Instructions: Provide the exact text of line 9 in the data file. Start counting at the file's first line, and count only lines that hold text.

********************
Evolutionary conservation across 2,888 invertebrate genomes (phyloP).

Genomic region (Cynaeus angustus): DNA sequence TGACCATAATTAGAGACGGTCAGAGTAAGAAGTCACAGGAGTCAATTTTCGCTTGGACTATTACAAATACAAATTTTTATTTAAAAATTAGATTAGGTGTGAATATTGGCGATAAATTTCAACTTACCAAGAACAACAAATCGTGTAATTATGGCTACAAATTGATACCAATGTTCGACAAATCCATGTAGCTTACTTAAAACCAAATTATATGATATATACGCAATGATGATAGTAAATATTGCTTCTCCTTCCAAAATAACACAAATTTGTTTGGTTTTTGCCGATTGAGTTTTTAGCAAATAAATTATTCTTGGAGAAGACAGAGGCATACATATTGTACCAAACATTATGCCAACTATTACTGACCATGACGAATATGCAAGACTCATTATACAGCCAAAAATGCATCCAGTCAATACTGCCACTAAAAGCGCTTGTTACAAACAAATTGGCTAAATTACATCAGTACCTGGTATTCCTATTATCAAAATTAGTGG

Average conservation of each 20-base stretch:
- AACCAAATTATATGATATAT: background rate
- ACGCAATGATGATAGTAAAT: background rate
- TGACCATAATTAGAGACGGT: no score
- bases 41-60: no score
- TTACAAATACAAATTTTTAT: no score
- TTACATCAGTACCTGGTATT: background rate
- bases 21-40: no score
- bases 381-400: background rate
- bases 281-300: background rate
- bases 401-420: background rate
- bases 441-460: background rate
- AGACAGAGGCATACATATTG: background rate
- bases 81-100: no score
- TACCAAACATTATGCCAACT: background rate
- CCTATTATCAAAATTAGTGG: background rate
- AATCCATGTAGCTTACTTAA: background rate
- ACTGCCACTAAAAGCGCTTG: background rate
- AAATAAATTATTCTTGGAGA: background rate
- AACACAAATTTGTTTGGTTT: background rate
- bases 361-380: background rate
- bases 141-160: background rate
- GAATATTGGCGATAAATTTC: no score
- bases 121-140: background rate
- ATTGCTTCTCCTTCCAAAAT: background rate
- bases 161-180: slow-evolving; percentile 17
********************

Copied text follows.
- TTACATCAGTACCTGGTATT: background rate